Although the rise of autonomous vehicles has garnered more of the public’s attention, assisted and automated driving technologies will likely to emerge from commercial uses, such as trucking, before autonomous vehicles are widely available for consumer use. One technology to keep an eye on is connected vehicle technology.
The commercial trucking industry, which deploys fleets of heavy trucks to ship goods over long distances, is particularly interested in utilizing this low-level (SAE driving automation level 1) driver assistance technology in the form of platooning systems. And states are clearing the regulatory path to allow testing of this technology on their public roadways.
Platooning refers to vehicle-to-vehicle (V2V) communications technology that utilizes radar, GPS, and Wi-Fi to link up two or more vehicles. Platooned vehicles don't drive themselves but offer assisted driving in the way they communicate with each other.
Once a front truck and rear trucks are electronically linked, or “platooned,” they accelerate and break together. This “super cruise control” allows trucks to safely follow each other at a closer distance (typically between 50 to 80 feet), taking advantage of drag and aerodynamics to improve fuel efficiency, safety, and traffic congestion. The platooned trucks act like a train without the tracks, with the lead truck acting as the engine and controlling the acceleration and breaking for the rear trucks. However, the rear truck drivers still need to pay close attention to the road to steer their vehicles. Trucking companies would use platooning technology on freeways primarily, with the drivers disengaging the systems and taking over when exiting the freeway to rest, fuel up, or deliver cargo.
The automated and connected vehicle company Peloton Technology explains its platooning technology, outlined above, well in an online video. Peloton claims fuel savings of 7 percent when platooning: 4.5 percent savings for the lead truck and 10 percent for the rear truck. For an industry that spends over $100 billion on fuel each year, these are substantial savings. An additional benefit is a reduction in traffic congestion from compact platoons taking up less highway space and moving vehicles more efficiently.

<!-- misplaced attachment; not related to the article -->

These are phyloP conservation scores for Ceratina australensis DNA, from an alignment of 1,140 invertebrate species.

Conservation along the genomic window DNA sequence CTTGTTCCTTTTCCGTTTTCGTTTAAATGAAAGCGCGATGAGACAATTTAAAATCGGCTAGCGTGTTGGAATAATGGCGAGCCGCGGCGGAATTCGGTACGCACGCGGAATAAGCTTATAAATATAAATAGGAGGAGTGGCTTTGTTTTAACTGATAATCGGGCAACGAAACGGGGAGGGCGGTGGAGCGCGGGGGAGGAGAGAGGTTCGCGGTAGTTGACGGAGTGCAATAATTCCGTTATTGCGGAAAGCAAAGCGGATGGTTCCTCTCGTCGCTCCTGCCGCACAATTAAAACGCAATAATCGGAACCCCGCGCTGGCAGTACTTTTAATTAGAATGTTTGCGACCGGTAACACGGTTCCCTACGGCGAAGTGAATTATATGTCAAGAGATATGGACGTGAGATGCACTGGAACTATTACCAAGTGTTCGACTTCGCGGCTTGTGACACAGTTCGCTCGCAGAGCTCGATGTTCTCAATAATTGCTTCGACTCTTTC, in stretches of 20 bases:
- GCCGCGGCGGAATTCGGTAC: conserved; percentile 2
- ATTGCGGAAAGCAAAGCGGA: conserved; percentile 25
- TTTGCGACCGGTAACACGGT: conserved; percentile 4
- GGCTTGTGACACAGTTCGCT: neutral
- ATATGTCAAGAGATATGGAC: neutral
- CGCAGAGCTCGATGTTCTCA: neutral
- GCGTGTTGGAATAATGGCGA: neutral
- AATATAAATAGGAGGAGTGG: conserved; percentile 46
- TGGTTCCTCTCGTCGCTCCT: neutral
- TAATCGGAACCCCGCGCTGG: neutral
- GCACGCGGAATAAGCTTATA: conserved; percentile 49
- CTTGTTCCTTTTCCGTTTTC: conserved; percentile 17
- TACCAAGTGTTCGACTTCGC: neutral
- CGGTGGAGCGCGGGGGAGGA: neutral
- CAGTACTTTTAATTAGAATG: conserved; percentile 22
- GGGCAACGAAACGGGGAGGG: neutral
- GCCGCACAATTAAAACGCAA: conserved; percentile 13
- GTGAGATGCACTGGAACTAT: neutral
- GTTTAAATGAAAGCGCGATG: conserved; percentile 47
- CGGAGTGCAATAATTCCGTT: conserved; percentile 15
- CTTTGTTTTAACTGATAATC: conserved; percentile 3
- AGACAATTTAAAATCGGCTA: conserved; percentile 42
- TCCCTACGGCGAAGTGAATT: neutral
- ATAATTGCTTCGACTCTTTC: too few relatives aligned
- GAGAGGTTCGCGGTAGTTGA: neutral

States Clearing Potential Roadblocks
The Competitive Enterprise Institute (CEI) has pointed out that the biggest roadblocks to allowing platoons on state highways are following-too-closely (FTC) statutes. These laws are typically found in state motor vehicle codes and dictate how closely one vehicle can follow another on the road. Because platooning's benefits result from the technology's ability to keep two or more vehicles in close proximity, states have begun revising their FTC statutes to allow platooning outright or authorize testing platooning technology on state roads.
So far, 19 states have passed laws that either establish a platoon testing program or exempt platoons from the state’s FTC statute in order to allow testing platoons on the state’s public highways — more than doubling the number of laws from two years ago. South Dakota (SD HB 1068) and North Dakota (ND HB 1199) both enacted similar laws this year. Additionally, states like California, Florida, and Ohio have established limited programs to allow platoon testing on their roadways. Currently, CEI has identified 11 states that have distance-based FTC restrictions, which would likely prohibit the proper testing of platooning on highways in those states.
Because platooning offers the most benefits to truckers traveling long distances across the country, it’s important that states along major trucking routes clear a path to allow platooning along those routes in order to see the most fuel savings and reduction in traffic congestion.